You Can Now License Windows Per User, Not Per Machine

You Can Now License Windows Per User, Not Per Machine

There’s a big shift coming to Windows town — from 1 December (that’s today!), you can license Windows on a per-user basis rather than per machine. But when does that make sense, and is it really that simple?

Picture: Getty Images/Adam Berry

Firstly: this option is only available to large enterprise customers under the Windows Software Assurance Per User scheme. It’s not being offered to smaller businesses or individuals. The licensing is only available for Windows 7 and Windows 8.1 (and its eventual successors) in Pro and Enterprise editions, so you can’t use it if you’re still any older versions. If you want Software Assurance (which offers ongoing upgrade rights), the user’s “primary machine” must be running Windows.

The idea is that if you license per user, those users can access Windows on any machine without having to pay for a separate license. That includes running directly (such as a laptop PC and a tablet), and also being available in virtualised mode (or via USB as Windows To Go) for access on other devices.

In other words: the strategy makes most sense if you’re committing to an all-Windows model, and saves you the hassle of tracking individual licences across multiple devices. If the majority of your users are running only a laptop, and otherwise living in an Android or iOS world, it will potentially make less sense.

That said, some observers see benefits in the approach, even if all it means is someone accessing a virtualised Windows desktop on their iPad. “You can allow employees to buy the device that they believe best helps them battle irate avians, build virtual cities and/ or watch drug-dealing ex-teachers, and then layer a secure, supportable Windows desktop on top, without having to navigate the previous fog of restrictions on device ownership, type and location,” Forrester analyst Duncan Jones noted in a blog post.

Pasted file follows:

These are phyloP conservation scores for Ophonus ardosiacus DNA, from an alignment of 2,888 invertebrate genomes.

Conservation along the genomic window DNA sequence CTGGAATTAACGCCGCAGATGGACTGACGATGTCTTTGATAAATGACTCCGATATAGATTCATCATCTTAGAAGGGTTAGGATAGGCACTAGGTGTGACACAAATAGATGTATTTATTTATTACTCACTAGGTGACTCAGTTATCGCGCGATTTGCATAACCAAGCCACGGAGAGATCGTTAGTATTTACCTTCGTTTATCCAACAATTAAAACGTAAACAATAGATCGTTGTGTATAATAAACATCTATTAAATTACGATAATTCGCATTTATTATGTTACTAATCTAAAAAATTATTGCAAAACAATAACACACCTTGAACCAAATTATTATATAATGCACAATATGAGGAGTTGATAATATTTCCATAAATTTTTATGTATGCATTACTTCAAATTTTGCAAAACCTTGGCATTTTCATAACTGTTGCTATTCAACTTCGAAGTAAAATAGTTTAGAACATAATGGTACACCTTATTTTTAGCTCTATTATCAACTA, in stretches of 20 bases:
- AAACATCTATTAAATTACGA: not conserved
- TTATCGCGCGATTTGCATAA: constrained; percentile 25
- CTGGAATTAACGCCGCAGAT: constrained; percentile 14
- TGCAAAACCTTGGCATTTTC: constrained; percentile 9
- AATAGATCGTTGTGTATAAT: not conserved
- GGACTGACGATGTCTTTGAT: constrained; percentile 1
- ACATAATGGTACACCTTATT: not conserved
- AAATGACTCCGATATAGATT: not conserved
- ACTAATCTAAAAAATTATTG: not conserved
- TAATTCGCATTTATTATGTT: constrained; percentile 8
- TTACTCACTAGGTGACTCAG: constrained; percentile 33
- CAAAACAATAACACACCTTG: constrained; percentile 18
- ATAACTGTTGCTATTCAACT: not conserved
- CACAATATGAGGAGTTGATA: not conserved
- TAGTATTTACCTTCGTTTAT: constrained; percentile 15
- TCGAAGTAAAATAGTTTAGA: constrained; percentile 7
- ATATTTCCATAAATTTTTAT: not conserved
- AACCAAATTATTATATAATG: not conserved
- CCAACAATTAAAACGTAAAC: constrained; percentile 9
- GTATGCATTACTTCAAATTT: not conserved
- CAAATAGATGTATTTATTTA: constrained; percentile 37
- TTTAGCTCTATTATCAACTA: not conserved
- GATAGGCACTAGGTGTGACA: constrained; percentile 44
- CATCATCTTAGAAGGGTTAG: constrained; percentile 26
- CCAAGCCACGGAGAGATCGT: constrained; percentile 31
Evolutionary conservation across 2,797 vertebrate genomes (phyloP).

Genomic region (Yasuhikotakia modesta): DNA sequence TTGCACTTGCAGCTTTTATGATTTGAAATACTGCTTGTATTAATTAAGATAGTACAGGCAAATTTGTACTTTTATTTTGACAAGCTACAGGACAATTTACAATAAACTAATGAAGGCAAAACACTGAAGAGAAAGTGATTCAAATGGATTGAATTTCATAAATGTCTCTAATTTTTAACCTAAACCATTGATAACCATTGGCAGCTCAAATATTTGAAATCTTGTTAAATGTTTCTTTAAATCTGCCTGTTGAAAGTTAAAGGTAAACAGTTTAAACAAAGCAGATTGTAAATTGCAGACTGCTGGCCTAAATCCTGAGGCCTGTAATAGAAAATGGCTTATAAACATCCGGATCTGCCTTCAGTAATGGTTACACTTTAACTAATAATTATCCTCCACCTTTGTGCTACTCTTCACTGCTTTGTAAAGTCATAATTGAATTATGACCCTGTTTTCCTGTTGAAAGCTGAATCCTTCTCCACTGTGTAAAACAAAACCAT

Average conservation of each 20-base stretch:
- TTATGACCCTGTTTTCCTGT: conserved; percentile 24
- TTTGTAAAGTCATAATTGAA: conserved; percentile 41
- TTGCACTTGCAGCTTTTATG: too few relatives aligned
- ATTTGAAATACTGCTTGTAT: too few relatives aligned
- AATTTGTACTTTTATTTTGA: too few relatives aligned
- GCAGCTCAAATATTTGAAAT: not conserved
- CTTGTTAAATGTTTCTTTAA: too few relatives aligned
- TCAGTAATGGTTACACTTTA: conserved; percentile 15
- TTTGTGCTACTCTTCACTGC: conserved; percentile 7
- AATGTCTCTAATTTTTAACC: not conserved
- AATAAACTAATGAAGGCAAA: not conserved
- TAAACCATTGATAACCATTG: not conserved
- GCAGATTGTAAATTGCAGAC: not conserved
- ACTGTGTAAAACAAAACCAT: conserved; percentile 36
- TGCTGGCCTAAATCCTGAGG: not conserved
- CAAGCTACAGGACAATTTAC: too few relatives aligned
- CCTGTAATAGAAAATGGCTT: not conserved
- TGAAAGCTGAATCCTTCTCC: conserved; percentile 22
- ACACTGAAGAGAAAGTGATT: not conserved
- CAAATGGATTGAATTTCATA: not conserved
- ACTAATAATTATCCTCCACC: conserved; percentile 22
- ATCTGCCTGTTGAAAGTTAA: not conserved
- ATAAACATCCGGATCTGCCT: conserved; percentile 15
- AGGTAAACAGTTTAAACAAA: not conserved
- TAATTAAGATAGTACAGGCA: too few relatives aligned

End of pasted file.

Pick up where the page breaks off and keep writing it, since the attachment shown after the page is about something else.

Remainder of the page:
The final crucial variant is how much you’ll pay, something which differs depending on the size of your licensing pool and your ability to negotiate a deal with Microsoft. In that context, it’s important to check details carefully. As Gartner’s Michael Silver pointed out last week: “Make sure you get price caps in the contract or your list price will revert to the higher level on renewal.”


  • I was FINALLY, then read the article and GRRRRRR!

    I am sick of Windows licensing hassles everytime I upgrade a platform, Apple doesn’t put you through this crap or treat their customers like criminals.
    Hassling with MS now to get my license of Win7 transferred to the upgraded machine, and in the meantime I have a ‘Windows is not genuine’ screen, which is just great for when clients are in.

      • Same. Even when I change motherboard or whatnot and it wont let me register, I call the number and someone on the other end always fixes it for me pronto.

        • I’ve had success with the automated one almost always. I once got routed to someone and just said I upgraded and they fixed it.

    • Apple doesn’t treat you like criminals because you can essentially only run their software on their hardware as opposed to Windows which is on pretty much every other system and massively pirated.
      Calling up to re-activate once in a while is hardly the end of the world.

        • I think you might have missed what I was saying. The point was that OSX will only run on Apple hardware (unless you screw around hackintoshing). Windows will run on pretty much everything, hence it will run on your MacBook.

    • only have had to call them 2 times in 20 years or whatever!
      first took about 10 minutes, second time however, they were unable to help me, so they gave me a new key to use (i did the windows 8 to windows 8 + media centre upgrade, and it failed)

  • Microsoft has yet again missed the point. As a DaaS service provider, they have not addressed the fact that under MS licensing, it is IMPOSSIBLE to provider a Windows 7/8 desktop virtually on a shared (i.e. service provider) platform. We have been asking the questions ‘why’ and ‘when’ for such a long time but they have failed us again.


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